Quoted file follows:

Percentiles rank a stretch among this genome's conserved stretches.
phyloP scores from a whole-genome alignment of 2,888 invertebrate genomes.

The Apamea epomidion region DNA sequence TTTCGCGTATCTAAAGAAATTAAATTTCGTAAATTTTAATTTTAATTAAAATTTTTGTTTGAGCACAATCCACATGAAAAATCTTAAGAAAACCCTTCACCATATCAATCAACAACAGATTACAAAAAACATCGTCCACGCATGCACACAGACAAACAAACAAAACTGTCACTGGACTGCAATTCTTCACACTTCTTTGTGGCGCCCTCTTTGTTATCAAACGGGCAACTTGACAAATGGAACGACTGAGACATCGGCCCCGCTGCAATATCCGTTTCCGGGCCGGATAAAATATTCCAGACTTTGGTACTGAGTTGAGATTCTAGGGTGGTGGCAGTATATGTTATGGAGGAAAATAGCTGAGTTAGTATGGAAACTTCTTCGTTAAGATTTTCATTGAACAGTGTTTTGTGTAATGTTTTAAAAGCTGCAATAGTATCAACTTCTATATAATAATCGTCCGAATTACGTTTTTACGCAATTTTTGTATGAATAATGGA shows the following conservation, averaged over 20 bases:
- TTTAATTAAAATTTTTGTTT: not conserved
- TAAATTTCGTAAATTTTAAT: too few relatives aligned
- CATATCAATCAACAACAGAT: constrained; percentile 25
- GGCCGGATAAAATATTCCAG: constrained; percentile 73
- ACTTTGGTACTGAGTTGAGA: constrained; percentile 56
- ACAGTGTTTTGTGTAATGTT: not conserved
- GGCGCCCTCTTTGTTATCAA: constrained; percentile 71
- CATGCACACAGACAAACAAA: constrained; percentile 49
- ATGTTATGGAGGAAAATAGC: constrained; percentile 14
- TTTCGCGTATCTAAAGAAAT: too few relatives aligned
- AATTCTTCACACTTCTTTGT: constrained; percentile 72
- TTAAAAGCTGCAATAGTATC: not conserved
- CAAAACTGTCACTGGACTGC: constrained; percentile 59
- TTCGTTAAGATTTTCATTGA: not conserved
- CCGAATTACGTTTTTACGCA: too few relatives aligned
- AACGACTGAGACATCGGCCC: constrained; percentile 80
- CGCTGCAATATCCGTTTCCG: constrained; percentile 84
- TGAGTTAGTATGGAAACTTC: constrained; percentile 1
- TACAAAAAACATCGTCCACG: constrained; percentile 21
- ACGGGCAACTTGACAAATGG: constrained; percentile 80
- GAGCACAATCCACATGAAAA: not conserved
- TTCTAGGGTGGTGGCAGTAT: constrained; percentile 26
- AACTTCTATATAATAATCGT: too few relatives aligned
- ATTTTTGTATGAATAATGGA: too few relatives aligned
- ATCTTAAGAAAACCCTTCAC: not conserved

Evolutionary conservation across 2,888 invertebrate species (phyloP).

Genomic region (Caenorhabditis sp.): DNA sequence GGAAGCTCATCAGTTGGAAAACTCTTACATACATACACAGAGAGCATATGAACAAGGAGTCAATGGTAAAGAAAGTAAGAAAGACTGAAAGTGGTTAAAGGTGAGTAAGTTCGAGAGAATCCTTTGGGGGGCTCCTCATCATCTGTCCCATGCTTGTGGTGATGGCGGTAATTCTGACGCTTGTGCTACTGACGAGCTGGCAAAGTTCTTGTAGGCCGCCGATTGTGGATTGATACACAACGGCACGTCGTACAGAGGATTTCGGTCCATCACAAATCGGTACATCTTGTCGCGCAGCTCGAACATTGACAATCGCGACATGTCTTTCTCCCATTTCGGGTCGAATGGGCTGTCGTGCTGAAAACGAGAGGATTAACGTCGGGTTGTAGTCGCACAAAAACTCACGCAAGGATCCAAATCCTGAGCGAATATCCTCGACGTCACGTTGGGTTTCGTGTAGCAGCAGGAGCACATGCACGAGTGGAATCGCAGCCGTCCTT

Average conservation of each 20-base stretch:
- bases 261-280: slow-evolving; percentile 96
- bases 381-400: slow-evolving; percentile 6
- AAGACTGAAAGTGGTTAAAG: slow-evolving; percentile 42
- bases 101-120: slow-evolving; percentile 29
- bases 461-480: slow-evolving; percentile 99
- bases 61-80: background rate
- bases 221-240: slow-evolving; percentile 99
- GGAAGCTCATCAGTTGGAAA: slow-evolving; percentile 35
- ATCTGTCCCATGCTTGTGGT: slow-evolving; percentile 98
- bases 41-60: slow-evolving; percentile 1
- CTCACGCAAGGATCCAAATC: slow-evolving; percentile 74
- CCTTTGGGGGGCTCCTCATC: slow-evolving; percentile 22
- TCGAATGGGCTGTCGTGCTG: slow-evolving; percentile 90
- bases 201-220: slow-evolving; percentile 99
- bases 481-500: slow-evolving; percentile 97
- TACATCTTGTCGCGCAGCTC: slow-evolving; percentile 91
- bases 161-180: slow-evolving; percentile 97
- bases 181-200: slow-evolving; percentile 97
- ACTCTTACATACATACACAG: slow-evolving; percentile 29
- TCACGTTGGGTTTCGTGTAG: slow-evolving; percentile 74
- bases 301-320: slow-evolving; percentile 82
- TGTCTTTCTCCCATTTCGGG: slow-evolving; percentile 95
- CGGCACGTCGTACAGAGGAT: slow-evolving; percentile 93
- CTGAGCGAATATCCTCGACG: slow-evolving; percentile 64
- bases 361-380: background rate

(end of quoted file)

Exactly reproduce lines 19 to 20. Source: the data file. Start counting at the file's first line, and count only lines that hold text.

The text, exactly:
- AACGACTGAGACATCGGCCC: constrained; percentile 80
- CGCTGCAATATCCGTTTCCG: constrained; percentile 84